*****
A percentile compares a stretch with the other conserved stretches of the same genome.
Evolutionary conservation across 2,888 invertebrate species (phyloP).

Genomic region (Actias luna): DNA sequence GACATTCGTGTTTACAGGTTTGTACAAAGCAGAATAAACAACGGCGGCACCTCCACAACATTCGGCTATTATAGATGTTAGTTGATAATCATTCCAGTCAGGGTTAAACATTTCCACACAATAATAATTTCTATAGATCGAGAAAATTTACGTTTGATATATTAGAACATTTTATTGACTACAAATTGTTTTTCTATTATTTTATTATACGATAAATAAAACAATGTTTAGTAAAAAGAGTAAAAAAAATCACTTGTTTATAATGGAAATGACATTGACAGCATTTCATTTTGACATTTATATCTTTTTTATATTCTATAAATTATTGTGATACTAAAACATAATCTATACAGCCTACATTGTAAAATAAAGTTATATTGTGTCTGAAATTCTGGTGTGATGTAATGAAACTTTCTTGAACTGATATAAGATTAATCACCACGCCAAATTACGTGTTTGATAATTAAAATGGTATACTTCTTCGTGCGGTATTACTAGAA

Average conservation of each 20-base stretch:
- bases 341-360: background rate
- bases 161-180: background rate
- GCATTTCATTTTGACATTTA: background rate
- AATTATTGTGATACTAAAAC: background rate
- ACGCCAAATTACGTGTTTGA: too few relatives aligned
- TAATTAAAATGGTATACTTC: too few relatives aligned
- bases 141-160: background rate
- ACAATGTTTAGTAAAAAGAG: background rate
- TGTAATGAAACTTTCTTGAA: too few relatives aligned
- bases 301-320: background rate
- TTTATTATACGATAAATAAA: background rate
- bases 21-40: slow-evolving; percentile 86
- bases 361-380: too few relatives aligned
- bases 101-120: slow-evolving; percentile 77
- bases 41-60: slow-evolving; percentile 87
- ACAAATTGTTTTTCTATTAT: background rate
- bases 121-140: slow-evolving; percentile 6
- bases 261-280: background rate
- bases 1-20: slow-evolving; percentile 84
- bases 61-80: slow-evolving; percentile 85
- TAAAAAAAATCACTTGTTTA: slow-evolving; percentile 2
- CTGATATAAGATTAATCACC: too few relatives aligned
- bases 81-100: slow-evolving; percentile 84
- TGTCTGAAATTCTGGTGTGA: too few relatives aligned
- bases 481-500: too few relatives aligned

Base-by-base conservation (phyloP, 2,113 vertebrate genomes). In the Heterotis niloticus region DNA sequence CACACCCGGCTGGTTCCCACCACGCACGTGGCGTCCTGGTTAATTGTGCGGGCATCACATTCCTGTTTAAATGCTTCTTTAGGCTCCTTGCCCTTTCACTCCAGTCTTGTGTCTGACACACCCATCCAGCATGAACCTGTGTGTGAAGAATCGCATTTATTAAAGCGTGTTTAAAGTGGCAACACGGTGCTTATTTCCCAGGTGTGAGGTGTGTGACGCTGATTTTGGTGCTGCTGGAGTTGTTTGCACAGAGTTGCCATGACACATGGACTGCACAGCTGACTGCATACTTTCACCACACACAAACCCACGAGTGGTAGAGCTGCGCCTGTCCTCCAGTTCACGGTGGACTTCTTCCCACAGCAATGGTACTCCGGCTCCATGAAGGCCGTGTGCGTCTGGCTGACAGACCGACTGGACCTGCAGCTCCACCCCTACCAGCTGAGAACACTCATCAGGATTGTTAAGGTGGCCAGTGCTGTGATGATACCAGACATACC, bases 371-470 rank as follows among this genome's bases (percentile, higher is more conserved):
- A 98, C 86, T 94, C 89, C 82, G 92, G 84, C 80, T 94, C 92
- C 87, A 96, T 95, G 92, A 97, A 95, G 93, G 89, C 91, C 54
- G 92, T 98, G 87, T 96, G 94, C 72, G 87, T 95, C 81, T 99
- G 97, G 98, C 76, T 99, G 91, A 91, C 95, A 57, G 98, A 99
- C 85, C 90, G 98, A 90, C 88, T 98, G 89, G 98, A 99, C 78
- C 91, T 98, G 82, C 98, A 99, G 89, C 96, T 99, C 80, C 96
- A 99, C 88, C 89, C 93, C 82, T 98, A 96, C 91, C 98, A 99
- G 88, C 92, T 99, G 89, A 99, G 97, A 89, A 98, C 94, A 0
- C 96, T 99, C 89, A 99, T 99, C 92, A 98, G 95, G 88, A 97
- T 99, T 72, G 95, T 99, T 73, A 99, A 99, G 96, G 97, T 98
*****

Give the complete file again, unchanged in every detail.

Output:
A percentile compares a stretch with the other conserved stretches of the same genome.
Evolutionary conservation across 2,888 invertebrate species (phyloP).

Genomic region (Actias luna): DNA sequence GACATTCGTGTTTACAGGTTTGTACAAAGCAGAATAAACAACGGCGGCACCTCCACAACATTCGGCTATTATAGATGTTAGTTGATAATCATTCCAGTCAGGGTTAAACATTTCCACACAATAATAATTTCTATAGATCGAGAAAATTTACGTTTGATATATTAGAACATTTTATTGACTACAAATTGTTTTTCTATTATTTTATTATACGATAAATAAAACAATGTTTAGTAAAAAGAGTAAAAAAAATCACTTGTTTATAATGGAAATGACATTGACAGCATTTCATTTTGACATTTATATCTTTTTTATATTCTATAAATTATTGTGATACTAAAACATAATCTATACAGCCTACATTGTAAAATAAAGTTATATTGTGTCTGAAATTCTGGTGTGATGTAATGAAACTTTCTTGAACTGATATAAGATTAATCACCACGCCAAATTACGTGTTTGATAATTAAAATGGTATACTTCTTCGTGCGGTATTACTAGAA

Average conservation of each 20-base stretch:
- bases 341-360: background rate
- bases 161-180: background rate
- GCATTTCATTTTGACATTTA: background rate
- AATTATTGTGATACTAAAAC: background rate
- ACGCCAAATTACGTGTTTGA: too few relatives aligned
- TAATTAAAATGGTATACTTC: too few relatives aligned
- bases 141-160: background rate
- ACAATGTTTAGTAAAAAGAG: background rate
- TGTAATGAAACTTTCTTGAA: too few relatives aligned
- bases 301-320: background rate
- TTTATTATACGATAAATAAA: background rate
- bases 21-40: slow-evolving; percentile 86
- bases 361-380: too few relatives aligned
- bases 101-120: slow-evolving; percentile 77
- bases 41-60: slow-evolving; percentile 87
- ACAAATTGTTTTTCTATTAT: background rate
- bases 121-140: slow-evolving; percentile 6
- bases 261-280: background rate
- bases 1-20: slow-evolving; percentile 84
- bases 61-80: slow-evolving; percentile 85
- TAAAAAAAATCACTTGTTTA: slow-evolving; percentile 2
- CTGATATAAGATTAATCACC: too few relatives aligned
- bases 81-100: slow-evolving; percentile 84
- TGTCTGAAATTCTGGTGTGA: too few relatives aligned
- bases 481-500: too few relatives aligned

Base-by-base conservation (phyloP, 2,113 vertebrate genomes). In the Heterotis niloticus region DNA sequence CACACCCGGCTGGTTCCCACCACGCACGTGGCGTCCTGGTTAATTGTGCGGGCATCACATTCCTGTTTAAATGCTTCTTTAGGCTCCTTGCCCTTTCACTCCAGTCTTGTGTCTGACACACCCATCCAGCATGAACCTGTGTGTGAAGAATCGCATTTATTAAAGCGTGTTTAAAGTGGCAACACGGTGCTTATTTCCCAGGTGTGAGGTGTGTGACGCTGATTTTGGTGCTGCTGGAGTTGTTTGCACAGAGTTGCCATGACACATGGACTGCACAGCTGACTGCATACTTTCACCACACACAAACCCACGAGTGGTAGAGCTGCGCCTGTCCTCCAGTTCACGGTGGACTTCTTCCCACAGCAATGGTACTCCGGCTCCATGAAGGCCGTGTGCGTCTGGCTGACAGACCGACTGGACCTGCAGCTCCACCCCTACCAGCTGAGAACACTCATCAGGATTGTTAAGGTGGCCAGTGCTGTGATGATACCAGACATACC, bases 371-470 rank as follows among this genome's bases (percentile, higher is more conserved):
- A 98, C 86, T 94, C 89, C 82, G 92, G 84, C 80, T 94, C 92
- C 87, A 96, T 95, G 92, A 97, A 95, G 93, G 89, C 91, C 54
- G 92, T 98, G 87, T 96, G 94, C 72, G 87, T 95, C 81, T 99
- G 97, G 98, C 76, T 99, G 91, A 91, C 95, A 57, G 98, A 99
- C 85, C 90, G 98, A 90, C 88, T 98, G 89, G 98, A 99, C 78
- C 91, T 98, G 82, C 98, A 99, G 89, C 96, T 99, C 80, C 96
- A 99, C 88, C 89, C 93, C 82, T 98, A 96, C 91, C 98, A 99
- G 88, C 92, T 99, G 89, A 99, G 97, A 89, A 98, C 94, A 0
- C 96, T 99, C 89, A 99, T 99, C 92, A 98, G 95, G 88, A 97
- T 99, T 72, G 95, T 99, T 73, A 99, A 99, G 96, G 97, T 98